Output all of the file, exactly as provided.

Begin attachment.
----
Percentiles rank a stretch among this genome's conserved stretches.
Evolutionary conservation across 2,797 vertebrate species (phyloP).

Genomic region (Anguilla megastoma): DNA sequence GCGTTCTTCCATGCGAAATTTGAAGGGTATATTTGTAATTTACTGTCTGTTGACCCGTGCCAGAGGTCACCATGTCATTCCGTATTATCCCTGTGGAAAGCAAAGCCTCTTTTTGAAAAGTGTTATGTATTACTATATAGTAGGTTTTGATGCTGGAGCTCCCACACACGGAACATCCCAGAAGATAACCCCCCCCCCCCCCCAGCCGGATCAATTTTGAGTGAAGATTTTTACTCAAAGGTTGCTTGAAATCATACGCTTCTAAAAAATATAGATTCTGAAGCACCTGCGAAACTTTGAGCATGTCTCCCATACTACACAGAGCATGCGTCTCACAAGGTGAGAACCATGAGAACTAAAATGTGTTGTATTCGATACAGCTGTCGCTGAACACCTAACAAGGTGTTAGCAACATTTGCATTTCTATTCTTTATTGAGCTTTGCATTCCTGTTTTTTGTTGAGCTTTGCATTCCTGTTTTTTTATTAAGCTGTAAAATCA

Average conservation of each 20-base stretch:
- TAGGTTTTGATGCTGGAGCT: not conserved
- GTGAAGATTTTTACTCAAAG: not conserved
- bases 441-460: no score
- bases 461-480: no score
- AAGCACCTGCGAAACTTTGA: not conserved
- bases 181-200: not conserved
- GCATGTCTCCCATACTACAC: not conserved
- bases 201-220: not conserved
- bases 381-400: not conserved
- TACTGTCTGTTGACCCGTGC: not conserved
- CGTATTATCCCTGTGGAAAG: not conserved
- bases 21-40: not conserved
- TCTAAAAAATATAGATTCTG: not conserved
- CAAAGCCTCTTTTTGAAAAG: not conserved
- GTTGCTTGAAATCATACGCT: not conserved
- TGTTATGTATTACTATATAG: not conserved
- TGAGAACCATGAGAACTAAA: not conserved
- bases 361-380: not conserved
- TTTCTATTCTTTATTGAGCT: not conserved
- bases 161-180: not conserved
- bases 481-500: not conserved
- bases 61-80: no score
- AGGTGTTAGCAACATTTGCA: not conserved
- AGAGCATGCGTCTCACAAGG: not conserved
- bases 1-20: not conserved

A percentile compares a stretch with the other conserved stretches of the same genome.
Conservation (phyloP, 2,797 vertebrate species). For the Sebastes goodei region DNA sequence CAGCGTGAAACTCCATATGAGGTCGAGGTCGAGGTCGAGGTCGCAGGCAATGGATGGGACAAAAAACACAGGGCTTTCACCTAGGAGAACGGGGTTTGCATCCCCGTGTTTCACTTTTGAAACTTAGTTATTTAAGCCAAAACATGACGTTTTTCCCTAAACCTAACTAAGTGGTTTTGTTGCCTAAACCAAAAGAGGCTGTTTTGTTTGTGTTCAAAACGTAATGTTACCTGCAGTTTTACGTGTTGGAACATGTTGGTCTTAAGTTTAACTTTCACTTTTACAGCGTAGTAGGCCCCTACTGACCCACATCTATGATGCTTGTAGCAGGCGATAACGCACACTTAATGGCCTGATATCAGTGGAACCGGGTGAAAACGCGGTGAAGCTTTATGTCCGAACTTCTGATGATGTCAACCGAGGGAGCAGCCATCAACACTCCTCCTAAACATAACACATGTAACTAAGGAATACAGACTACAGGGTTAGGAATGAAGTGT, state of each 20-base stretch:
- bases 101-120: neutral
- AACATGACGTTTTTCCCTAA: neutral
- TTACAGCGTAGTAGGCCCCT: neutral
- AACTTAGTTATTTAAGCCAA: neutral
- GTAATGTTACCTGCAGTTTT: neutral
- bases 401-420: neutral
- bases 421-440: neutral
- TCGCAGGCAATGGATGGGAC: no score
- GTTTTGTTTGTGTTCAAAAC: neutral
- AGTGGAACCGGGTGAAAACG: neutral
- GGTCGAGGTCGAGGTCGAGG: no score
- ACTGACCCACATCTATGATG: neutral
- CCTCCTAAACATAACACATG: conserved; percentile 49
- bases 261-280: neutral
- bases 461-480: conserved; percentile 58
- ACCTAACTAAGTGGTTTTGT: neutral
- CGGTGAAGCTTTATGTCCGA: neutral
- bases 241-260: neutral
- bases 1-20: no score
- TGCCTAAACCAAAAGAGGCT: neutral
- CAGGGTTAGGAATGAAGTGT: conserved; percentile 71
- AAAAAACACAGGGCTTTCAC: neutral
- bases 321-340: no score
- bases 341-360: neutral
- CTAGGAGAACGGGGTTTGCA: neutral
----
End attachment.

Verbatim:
Percentiles rank a stretch among this genome's conserved stretches.
Evolutionary conservation across 2,797 vertebrate species (phyloP).

Genomic region (Anguilla megastoma): DNA sequence GCGTTCTTCCATGCGAAATTTGAAGGGTATATTTGTAATTTACTGTCTGTTGACCCGTGCCAGAGGTCACCATGTCATTCCGTATTATCCCTGTGGAAAGCAAAGCCTCTTTTTGAAAAGTGTTATGTATTACTATATAGTAGGTTTTGATGCTGGAGCTCCCACACACGGAACATCCCAGAAGATAACCCCCCCCCCCCCCCAGCCGGATCAATTTTGAGTGAAGATTTTTACTCAAAGGTTGCTTGAAATCATACGCTTCTAAAAAATATAGATTCTGAAGCACCTGCGAAACTTTGAGCATGTCTCCCATACTACACAGAGCATGCGTCTCACAAGGTGAGAACCATGAGAACTAAAATGTGTTGTATTCGATACAGCTGTCGCTGAACACCTAACAAGGTGTTAGCAACATTTGCATTTCTATTCTTTATTGAGCTTTGCATTCCTGTTTTTTGTTGAGCTTTGCATTCCTGTTTTTTTATTAAGCTGTAAAATCA

Average conservation of each 20-base stretch:
- TAGGTTTTGATGCTGGAGCT: not conserved
- GTGAAGATTTTTACTCAAAG: not conserved
- bases 441-460: no score
- bases 461-480: no score
- AAGCACCTGCGAAACTTTGA: not conserved
- bases 181-200: not conserved
- GCATGTCTCCCATACTACAC: not conserved
- bases 201-220: not conserved
- bases 381-400: not conserved
- TACTGTCTGTTGACCCGTGC: not conserved
- CGTATTATCCCTGTGGAAAG: not conserved
- bases 21-40: not conserved
- TCTAAAAAATATAGATTCTG: not conserved
- CAAAGCCTCTTTTTGAAAAG: not conserved
- GTTGCTTGAAATCATACGCT: not conserved
- TGTTATGTATTACTATATAG: not conserved
- TGAGAACCATGAGAACTAAA: not conserved
- bases 361-380: not conserved
- TTTCTATTCTTTATTGAGCT: not conserved
- bases 161-180: not conserved
- bases 481-500: not conserved
- bases 61-80: no score
- AGGTGTTAGCAACATTTGCA: not conserved
- AGAGCATGCGTCTCACAAGG: not conserved
- bases 1-20: not conserved

A percentile compares a stretch with the other conserved stretches of the same genome.
Conservation (phyloP, 2,797 vertebrate species). For the Sebastes goodei region DNA sequence CAGCGTGAAACTCCATATGAGGTCGAGGTCGAGGTCGAGGTCGCAGGCAATGGATGGGACAAAAAACACAGGGCTTTCACCTAGGAGAACGGGGTTTGCATCCCCGTGTTTCACTTTTGAAACTTAGTTATTTAAGCCAAAACATGACGTTTTTCCCTAAACCTAACTAAGTGGTTTTGTTGCCTAAACCAAAAGAGGCTGTTTTGTTTGTGTTCAAAACGTAATGTTACCTGCAGTTTTACGTGTTGGAACATGTTGGTCTTAAGTTTAACTTTCACTTTTACAGCGTAGTAGGCCCCTACTGACCCACATCTATGATGCTTGTAGCAGGCGATAACGCACACTTAATGGCCTGATATCAGTGGAACCGGGTGAAAACGCGGTGAAGCTTTATGTCCGAACTTCTGATGATGTCAACCGAGGGAGCAGCCATCAACACTCCTCCTAAACATAACACATGTAACTAAGGAATACAGACTACAGGGTTAGGAATGAAGTGT, state of each 20-base stretch:
- bases 101-120: neutral
- AACATGACGTTTTTCCCTAA: neutral
- TTACAGCGTAGTAGGCCCCT: neutral
- AACTTAGTTATTTAAGCCAA: neutral
- GTAATGTTACCTGCAGTTTT: neutral
- bases 401-420: neutral
- bases 421-440: neutral
- TCGCAGGCAATGGATGGGAC: no score
- GTTTTGTTTGTGTTCAAAAC: neutral
- AGTGGAACCGGGTGAAAACG: neutral
- GGTCGAGGTCGAGGTCGAGG: no score
- ACTGACCCACATCTATGATG: neutral
- CCTCCTAAACATAACACATG: conserved; percentile 49
- bases 261-280: neutral
- bases 461-480: conserved; percentile 58
- ACCTAACTAAGTGGTTTTGT: neutral
- CGGTGAAGCTTTATGTCCGA: neutral
- bases 241-260: neutral
- bases 1-20: no score
- TGCCTAAACCAAAAGAGGCT: neutral
- CAGGGTTAGGAATGAAGTGT: conserved; percentile 71
- AAAAAACACAGGGCTTTCAC: neutral
- bases 321-340: no score
- bases 341-360: neutral
- CTAGGAGAACGGGGTTTGCA: neutral